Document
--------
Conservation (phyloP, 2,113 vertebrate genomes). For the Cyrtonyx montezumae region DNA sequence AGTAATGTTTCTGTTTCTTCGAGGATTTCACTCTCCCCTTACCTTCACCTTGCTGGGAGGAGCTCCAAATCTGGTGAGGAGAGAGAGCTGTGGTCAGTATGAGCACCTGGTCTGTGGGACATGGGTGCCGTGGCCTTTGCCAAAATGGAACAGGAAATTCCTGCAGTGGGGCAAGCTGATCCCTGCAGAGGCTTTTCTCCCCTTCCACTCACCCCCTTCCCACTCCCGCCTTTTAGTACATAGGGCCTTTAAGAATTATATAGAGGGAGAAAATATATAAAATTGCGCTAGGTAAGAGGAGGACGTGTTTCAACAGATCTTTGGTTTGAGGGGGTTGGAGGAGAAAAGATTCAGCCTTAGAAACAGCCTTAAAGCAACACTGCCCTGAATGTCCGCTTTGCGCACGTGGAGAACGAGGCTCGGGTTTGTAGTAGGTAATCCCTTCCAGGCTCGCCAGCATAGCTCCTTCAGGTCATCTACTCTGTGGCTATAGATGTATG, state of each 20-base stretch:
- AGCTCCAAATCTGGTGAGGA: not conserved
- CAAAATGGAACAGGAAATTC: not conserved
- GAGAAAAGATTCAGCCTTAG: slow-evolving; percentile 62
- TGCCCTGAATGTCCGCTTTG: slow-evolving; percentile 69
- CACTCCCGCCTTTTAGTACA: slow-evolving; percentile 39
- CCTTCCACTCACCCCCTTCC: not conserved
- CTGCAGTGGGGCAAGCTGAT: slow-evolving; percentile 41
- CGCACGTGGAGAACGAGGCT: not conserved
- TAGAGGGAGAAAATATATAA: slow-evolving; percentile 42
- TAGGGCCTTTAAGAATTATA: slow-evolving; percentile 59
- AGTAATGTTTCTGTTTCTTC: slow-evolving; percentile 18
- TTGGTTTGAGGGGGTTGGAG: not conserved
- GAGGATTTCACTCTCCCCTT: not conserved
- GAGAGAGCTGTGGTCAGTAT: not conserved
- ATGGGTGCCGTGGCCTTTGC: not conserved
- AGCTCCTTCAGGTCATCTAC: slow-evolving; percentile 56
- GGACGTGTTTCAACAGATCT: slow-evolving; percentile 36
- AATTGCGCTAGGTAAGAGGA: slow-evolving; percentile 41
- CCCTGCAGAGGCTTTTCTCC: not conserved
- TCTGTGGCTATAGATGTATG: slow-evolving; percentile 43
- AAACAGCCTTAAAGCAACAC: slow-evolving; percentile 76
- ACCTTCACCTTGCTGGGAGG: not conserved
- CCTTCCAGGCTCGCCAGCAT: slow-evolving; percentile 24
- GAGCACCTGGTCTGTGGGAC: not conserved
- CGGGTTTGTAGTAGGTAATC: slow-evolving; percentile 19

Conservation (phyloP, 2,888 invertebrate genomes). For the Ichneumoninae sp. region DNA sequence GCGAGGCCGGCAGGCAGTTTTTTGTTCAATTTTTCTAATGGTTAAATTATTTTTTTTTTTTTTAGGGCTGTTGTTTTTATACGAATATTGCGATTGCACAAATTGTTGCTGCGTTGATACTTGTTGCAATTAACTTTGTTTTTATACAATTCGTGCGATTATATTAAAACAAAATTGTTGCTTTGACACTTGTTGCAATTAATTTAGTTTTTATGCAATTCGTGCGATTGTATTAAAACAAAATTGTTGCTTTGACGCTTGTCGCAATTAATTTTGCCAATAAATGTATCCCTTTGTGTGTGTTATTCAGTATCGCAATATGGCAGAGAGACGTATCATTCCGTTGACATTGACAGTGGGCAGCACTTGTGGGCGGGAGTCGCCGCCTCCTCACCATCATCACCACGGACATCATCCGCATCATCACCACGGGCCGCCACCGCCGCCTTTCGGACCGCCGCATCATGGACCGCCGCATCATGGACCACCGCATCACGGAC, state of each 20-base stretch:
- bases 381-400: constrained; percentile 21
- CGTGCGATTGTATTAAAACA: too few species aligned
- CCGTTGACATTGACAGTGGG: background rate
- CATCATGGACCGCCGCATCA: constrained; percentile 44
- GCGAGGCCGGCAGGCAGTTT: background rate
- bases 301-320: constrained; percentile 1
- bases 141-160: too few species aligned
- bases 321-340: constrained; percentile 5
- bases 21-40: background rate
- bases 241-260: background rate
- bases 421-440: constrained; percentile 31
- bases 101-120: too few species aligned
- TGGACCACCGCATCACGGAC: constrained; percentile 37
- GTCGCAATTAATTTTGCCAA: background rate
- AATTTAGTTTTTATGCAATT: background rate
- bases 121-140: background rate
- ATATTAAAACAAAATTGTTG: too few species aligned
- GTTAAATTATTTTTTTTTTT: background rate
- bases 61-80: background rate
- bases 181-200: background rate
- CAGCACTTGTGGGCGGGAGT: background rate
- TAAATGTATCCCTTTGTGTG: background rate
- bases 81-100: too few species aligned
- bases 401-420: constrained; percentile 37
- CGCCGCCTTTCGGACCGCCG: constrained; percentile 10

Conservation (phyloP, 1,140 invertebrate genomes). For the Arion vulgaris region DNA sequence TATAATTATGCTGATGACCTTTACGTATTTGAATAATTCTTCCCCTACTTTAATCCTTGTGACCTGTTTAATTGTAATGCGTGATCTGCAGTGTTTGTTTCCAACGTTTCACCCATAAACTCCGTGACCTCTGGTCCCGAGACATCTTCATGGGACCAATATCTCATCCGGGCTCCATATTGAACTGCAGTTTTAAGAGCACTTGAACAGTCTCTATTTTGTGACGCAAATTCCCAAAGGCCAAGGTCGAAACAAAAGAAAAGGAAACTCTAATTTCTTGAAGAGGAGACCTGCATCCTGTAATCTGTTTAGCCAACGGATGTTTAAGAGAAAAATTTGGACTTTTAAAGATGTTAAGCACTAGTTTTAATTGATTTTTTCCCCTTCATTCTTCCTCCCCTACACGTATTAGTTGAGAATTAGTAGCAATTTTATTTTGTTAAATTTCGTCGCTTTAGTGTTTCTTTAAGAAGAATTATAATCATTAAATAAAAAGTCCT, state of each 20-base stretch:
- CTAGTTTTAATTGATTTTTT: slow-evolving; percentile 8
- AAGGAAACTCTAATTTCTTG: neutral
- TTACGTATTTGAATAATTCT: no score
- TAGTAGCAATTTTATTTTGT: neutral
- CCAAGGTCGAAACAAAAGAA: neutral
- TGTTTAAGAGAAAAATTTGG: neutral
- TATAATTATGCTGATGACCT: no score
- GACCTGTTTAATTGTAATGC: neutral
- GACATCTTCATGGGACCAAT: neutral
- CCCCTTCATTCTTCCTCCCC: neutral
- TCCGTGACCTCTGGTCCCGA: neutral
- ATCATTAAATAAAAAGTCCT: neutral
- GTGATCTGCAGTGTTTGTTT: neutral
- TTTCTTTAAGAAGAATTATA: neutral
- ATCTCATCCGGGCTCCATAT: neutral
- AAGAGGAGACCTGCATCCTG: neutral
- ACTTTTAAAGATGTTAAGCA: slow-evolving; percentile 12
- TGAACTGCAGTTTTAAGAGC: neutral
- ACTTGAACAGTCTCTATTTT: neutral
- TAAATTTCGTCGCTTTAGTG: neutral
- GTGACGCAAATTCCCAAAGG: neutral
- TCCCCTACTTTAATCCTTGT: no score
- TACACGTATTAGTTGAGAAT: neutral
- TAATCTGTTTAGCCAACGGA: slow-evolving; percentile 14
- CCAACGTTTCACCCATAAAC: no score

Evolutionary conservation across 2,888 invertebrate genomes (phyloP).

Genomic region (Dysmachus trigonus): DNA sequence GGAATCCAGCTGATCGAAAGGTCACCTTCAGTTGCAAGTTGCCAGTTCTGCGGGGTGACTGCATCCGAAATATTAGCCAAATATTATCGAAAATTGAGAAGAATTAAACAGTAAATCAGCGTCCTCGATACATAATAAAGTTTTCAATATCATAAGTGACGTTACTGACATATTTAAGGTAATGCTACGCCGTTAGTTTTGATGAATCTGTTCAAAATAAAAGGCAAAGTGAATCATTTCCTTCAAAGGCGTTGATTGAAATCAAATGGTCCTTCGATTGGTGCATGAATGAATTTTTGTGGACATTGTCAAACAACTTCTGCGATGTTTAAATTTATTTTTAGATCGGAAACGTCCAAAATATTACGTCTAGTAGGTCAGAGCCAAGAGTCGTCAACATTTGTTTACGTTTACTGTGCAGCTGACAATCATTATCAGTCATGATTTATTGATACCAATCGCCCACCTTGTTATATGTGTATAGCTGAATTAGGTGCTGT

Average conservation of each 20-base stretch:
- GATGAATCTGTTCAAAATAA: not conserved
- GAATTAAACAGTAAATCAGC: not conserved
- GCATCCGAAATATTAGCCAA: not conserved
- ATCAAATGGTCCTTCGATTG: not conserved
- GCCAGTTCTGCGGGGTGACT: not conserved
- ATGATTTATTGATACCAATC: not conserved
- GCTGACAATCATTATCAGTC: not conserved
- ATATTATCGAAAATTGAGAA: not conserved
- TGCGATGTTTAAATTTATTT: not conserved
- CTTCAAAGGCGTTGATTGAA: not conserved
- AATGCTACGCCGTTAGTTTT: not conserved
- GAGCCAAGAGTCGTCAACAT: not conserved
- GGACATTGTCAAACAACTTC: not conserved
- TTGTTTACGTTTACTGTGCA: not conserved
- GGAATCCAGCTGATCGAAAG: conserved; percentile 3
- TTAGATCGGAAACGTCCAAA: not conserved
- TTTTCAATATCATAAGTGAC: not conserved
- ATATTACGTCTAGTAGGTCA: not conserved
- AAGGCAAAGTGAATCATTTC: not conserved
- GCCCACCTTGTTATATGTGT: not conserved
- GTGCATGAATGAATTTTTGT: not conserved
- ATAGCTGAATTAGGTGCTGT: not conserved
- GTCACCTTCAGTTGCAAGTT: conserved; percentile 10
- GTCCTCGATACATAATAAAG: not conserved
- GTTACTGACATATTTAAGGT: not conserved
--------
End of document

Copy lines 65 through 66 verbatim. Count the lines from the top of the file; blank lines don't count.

- ATCATTAAATAAAAAGTCCT: neutral
- GTGATCTGCAGTGTTTGTTT: neutral